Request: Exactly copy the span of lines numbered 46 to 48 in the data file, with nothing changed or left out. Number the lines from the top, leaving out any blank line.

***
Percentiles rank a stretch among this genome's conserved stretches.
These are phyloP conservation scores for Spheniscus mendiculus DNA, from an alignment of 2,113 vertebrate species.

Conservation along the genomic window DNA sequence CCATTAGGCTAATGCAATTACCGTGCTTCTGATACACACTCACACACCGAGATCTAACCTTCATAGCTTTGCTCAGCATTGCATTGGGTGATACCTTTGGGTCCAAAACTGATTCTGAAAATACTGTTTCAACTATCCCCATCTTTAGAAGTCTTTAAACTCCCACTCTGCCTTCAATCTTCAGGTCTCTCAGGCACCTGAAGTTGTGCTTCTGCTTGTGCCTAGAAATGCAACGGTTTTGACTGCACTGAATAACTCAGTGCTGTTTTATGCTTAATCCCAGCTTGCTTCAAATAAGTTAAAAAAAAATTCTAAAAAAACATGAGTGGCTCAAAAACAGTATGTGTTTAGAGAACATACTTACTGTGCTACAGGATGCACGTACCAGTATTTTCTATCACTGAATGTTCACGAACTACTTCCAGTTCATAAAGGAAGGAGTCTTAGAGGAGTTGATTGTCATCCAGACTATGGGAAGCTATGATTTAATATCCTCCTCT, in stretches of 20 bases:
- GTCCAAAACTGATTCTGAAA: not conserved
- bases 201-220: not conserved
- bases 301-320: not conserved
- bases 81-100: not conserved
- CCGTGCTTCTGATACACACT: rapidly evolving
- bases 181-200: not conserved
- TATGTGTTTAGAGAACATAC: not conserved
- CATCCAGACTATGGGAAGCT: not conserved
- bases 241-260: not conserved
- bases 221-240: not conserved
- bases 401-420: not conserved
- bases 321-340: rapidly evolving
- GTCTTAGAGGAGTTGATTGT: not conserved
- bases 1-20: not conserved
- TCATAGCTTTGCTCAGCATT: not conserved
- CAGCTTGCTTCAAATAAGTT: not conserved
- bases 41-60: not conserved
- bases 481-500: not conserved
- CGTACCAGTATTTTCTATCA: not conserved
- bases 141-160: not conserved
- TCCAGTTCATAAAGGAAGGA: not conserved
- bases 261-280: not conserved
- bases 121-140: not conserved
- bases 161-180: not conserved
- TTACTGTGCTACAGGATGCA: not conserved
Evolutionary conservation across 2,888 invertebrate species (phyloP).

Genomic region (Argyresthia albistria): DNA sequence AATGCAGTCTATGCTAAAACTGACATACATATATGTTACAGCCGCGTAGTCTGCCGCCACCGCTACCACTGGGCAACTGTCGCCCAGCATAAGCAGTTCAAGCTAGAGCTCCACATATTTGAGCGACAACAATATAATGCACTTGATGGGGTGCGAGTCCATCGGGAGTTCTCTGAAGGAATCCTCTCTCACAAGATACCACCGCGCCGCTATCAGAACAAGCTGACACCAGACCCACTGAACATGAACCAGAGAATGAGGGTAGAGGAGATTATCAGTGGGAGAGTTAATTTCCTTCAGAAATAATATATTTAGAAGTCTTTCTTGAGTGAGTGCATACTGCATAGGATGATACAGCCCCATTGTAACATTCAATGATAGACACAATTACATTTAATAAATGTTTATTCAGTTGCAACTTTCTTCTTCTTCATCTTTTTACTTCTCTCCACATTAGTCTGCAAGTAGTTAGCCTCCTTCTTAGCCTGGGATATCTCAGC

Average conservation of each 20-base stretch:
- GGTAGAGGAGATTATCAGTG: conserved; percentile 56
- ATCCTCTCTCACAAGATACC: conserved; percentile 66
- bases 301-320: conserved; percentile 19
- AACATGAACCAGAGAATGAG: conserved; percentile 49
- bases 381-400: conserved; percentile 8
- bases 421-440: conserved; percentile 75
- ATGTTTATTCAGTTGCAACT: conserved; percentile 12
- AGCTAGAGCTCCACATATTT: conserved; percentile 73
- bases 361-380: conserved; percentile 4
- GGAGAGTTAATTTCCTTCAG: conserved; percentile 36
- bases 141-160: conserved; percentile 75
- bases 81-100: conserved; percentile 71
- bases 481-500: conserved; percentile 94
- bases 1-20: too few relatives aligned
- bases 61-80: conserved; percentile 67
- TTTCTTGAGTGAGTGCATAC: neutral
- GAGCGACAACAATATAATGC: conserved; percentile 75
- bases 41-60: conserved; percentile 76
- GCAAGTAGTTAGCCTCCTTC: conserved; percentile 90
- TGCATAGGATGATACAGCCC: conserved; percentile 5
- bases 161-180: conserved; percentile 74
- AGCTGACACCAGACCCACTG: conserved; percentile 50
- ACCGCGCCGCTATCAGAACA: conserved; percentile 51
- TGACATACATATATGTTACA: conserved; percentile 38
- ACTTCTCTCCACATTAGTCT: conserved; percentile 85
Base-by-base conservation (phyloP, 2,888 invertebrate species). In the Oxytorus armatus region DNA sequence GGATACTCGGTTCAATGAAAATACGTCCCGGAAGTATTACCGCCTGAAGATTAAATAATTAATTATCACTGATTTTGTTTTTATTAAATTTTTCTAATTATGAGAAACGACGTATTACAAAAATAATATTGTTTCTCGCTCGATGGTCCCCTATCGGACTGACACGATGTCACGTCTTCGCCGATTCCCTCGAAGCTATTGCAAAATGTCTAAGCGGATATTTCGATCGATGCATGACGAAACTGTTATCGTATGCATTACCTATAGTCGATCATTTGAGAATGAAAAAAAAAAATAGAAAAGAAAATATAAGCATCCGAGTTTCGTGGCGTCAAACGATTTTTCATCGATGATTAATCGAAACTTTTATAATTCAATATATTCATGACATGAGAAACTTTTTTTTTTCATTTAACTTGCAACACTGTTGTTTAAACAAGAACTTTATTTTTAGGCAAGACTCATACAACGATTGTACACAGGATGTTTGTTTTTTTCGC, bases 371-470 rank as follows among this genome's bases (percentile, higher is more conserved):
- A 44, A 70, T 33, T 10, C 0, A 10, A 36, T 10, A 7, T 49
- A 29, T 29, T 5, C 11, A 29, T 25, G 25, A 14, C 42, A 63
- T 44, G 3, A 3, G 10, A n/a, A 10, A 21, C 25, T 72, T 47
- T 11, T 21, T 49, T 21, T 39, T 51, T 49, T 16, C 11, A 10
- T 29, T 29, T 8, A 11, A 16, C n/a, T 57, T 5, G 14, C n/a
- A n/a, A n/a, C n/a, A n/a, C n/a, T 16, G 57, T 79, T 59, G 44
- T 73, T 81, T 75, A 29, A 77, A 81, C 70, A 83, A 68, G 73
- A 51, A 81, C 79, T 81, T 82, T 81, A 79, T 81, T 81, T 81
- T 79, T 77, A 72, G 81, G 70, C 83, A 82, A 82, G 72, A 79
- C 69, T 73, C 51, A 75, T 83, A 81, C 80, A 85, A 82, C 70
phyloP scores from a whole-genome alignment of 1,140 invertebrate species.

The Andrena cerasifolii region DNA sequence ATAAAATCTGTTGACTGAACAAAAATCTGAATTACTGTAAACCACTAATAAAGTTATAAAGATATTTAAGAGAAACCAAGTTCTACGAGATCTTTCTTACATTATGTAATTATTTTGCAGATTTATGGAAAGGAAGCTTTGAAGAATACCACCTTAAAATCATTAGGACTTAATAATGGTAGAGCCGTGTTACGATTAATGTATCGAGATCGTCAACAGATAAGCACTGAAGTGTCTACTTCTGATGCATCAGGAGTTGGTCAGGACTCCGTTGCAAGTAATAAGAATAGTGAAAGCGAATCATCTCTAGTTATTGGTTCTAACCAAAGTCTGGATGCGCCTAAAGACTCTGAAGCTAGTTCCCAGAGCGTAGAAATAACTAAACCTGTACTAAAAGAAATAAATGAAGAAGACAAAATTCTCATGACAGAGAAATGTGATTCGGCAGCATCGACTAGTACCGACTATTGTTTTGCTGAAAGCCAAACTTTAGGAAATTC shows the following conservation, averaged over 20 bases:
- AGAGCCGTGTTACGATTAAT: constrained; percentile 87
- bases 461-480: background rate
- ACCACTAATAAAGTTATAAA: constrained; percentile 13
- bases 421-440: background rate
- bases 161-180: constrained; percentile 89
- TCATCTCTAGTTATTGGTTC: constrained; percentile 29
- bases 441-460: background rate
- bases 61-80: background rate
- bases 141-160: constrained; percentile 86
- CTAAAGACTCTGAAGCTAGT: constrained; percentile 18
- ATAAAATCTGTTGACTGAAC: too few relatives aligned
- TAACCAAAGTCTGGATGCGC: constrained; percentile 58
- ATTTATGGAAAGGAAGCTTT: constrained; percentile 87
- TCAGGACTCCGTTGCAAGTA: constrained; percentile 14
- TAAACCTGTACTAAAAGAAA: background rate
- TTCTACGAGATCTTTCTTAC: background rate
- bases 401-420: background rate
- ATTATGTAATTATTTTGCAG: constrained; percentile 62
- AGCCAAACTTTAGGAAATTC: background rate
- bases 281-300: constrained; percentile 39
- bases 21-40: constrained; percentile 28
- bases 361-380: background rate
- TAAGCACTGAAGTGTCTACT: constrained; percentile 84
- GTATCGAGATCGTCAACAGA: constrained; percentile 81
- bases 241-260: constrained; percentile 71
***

- bases 61-80: conserved; percentile 67
- TTTCTTGAGTGAGTGCATAC: neutral
- GAGCGACAACAATATAATGC: conserved; percentile 75